Duane Buck racial bias

Case of Duane Buck puts race and the Texas death penalty in the national spotlight

The case of Duane Buck has cast a national spotlight on race and the Texas death penalty for the past month, for good reason: his death sentence is the unconstitutional product of racial discrimination. He was condemned to death after his own trial attorneys inexplicably introduced testimony from a psychologist who stated that Mr. Buck was more likely to be dangerous in the future because he is Black. His case, Buck v. Stephens, is now on appeal to the U.S. Supreme Court.

Over the past month, there has been a barrage of national and social media attention to the Texas death penalty case of Duane Buck, for good reason: during his 1997 trial in Harris County, Mr. Buck received a death sentence that is the unconstitutional product of racial discrimination.

Duane Buck was condemned to death after his own trial attorneys inexplicably introduced testimony and a report from a psychologist, Dr. Walter Quijano, stating that Mr. Buck was more likely to be dangerous in the future because he is Black. Under Texas’ death penalty statute, a finding of “future dangerousness” is a prerequisite to a death sentence.  In Mr. Buck’s case, the prosecutor argued that the jury should rely on Dr. Quijano’s testimony to find Mr. Buck a future danger. The jury complied and Mr. Buck was sentenced to death for the murders of his ex-girlfriend, Debra Gardner, and her friend, Kenneth Butler.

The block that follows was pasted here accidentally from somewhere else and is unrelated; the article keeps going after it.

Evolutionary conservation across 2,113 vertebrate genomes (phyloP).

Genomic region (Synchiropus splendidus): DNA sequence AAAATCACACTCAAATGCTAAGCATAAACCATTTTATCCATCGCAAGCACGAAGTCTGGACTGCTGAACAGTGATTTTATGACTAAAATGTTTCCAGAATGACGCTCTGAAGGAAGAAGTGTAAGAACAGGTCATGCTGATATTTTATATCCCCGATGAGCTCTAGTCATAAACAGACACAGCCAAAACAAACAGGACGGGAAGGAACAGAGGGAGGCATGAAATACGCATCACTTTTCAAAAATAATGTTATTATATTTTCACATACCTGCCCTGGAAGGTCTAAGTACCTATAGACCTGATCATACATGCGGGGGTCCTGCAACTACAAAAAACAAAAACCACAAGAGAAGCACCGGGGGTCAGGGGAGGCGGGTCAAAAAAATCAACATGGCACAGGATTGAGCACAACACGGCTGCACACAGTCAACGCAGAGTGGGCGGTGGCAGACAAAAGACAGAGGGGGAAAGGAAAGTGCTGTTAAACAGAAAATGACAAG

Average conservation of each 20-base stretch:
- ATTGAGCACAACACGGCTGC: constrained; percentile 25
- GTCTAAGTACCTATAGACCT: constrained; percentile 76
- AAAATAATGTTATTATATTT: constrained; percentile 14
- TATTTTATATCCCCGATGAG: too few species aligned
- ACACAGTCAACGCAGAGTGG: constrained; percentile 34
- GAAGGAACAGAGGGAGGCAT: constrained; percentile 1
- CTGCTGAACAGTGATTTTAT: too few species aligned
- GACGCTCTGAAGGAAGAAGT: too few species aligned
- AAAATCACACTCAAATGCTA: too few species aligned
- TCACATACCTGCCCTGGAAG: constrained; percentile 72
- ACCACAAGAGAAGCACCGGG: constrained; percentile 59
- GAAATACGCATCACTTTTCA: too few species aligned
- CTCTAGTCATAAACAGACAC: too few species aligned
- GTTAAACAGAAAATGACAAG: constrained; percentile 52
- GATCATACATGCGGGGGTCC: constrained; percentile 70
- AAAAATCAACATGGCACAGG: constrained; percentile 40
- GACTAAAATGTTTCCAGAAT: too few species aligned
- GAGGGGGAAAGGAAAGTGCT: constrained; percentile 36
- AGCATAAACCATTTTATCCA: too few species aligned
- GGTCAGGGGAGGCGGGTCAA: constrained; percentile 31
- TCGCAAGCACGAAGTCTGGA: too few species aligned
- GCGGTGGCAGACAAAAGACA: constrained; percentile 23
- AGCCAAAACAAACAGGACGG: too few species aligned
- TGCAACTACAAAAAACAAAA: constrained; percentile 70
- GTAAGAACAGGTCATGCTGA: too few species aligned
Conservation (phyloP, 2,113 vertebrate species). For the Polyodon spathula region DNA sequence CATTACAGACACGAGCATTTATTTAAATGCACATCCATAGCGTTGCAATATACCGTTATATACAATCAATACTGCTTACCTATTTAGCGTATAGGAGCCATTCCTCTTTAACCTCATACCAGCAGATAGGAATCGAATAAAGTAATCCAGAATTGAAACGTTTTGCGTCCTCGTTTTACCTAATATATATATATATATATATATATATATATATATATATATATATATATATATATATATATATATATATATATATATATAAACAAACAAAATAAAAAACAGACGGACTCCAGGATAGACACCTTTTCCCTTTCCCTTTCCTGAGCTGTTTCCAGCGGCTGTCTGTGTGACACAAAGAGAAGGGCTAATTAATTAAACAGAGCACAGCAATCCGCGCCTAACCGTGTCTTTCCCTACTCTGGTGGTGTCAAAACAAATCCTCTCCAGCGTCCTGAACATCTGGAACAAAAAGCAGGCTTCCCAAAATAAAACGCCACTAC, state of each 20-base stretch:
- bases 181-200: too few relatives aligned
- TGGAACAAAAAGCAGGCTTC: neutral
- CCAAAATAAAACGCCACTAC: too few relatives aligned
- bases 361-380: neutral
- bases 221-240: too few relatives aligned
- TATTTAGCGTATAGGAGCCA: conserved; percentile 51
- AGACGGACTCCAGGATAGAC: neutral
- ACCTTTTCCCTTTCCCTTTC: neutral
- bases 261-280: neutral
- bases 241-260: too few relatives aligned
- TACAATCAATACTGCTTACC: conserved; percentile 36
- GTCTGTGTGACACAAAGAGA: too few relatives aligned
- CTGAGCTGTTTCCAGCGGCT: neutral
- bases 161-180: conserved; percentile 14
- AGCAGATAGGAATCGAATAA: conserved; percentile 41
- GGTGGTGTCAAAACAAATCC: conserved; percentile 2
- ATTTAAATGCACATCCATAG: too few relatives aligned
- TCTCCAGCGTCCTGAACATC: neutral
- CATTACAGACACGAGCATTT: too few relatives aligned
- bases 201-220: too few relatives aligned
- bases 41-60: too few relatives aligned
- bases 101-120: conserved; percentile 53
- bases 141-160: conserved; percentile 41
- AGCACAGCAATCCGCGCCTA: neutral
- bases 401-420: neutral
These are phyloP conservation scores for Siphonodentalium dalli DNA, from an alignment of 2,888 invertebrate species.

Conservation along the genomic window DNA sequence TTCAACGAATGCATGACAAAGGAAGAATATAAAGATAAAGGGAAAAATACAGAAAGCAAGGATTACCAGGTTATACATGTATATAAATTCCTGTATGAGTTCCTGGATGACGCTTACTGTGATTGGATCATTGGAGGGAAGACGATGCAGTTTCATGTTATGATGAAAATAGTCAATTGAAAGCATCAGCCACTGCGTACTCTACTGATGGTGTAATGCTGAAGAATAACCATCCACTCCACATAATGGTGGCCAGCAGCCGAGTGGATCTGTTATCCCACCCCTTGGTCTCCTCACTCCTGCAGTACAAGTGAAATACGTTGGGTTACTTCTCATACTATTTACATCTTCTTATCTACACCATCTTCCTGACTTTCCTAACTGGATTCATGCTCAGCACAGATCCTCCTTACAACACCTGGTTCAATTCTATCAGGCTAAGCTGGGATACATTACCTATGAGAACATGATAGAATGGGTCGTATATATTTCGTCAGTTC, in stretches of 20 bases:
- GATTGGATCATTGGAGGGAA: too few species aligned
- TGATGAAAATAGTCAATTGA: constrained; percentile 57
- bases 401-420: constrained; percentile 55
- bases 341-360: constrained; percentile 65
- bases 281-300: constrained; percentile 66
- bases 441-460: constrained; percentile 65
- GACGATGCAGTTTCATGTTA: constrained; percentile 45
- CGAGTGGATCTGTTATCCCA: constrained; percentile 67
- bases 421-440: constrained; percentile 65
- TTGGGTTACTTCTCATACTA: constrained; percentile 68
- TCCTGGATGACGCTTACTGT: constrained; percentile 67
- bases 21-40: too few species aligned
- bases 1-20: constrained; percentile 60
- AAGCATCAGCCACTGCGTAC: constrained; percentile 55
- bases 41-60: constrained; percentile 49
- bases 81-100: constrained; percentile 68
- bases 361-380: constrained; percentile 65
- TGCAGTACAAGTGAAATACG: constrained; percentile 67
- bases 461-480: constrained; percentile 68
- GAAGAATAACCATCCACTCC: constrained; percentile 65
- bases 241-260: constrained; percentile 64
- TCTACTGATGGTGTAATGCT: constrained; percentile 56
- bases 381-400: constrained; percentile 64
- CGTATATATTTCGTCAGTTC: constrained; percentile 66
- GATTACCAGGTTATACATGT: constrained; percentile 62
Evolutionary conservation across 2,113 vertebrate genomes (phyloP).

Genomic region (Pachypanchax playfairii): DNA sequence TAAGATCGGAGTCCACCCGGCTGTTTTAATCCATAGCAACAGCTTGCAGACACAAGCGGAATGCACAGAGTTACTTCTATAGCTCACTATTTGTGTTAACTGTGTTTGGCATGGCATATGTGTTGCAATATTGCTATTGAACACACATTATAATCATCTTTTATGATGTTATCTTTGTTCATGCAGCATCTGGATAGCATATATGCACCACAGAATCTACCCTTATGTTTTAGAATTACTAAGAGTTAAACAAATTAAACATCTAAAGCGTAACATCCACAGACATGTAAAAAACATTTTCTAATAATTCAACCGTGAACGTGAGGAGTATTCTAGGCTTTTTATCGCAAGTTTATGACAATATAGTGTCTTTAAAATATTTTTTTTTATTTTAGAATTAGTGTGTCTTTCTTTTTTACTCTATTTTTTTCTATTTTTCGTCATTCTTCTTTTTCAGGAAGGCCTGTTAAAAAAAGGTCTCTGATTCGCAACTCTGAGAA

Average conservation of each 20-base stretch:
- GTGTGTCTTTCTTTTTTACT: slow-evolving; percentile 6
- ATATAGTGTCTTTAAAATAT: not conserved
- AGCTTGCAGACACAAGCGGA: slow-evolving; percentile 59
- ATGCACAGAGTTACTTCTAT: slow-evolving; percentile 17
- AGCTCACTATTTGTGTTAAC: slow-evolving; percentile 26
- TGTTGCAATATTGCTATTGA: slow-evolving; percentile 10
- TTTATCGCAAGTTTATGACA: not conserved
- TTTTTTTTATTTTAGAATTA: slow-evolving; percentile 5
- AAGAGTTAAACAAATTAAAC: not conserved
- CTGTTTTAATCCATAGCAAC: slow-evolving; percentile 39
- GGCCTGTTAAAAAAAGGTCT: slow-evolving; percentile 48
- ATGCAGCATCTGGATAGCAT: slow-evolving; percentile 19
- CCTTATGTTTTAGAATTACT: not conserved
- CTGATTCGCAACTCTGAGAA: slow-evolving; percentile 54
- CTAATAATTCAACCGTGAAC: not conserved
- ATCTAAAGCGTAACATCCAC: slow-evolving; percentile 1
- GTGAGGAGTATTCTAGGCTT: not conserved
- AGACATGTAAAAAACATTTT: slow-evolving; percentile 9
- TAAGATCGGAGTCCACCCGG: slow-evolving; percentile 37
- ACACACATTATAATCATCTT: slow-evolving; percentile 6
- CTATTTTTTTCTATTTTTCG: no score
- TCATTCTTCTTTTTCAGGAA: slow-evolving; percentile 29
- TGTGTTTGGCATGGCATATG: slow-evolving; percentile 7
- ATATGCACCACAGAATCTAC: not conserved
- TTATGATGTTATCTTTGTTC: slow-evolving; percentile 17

Shockingly, Mr. Buck’s trial counsel did not object to the prosecutor’s reliance on Dr. Quijano’s testimony linking Mr. Buck’s race to his likelihood of future dangerousness.

In 2000, then-Texas Attorney General (now U.S. Senator) John Cornyn admitted that Dr. Quijano’s testimony linking race to dangerousness was unconstitutional. The Attorney General’s office identified seven cases, including Mr. Buck’s, where-because of Dr. Quijano’s testimony-new, fair capital sentencing hearings were required.  Texas promised to admit error in each of these cases. The State kept its promise, ensuring new sentencing hearings for all the identified defendants, in every case except Mr. Buck’s.

In state habeas proceedings, Mr. Buck’s attorney failed to raise the ineffectiveness of Mr. Buck’s trial counsel as an issue on appeal. Because of this succession of severely deficient lawyers, Mr. Buck’s current counsel argues that his Sixth Amendment right to the effective assistance of counsel at trial was violated. His case, Buck v. Stephens, is now on appeal to the U.S. Supreme Court.

Calling Mr. Buck’s case “a giant procedural mess”, Ian Millhiser delves into the complex legal issues in this case in his piece for Think Progress, “Everything That’s Wrong With America’s Death Penalty In One Awful Case,” (April 25, 2016).  Here are two excerpts:

Now, nearly two decades after his conviction, no court has considered whether the racist testimony elicited at Buck’s trial caused him to be sentenced to death. Moreover, thanks to errors committed by his previous lawyers and an array of laws and legal doctrines that often elevate the finality of convictions ahead of the need to ensure that innocents are not punished and that the death penalty is not doled out unnecessarily, it is far from clear that any court will examine the impact of this racist testimony before Mr. Buck is put to death.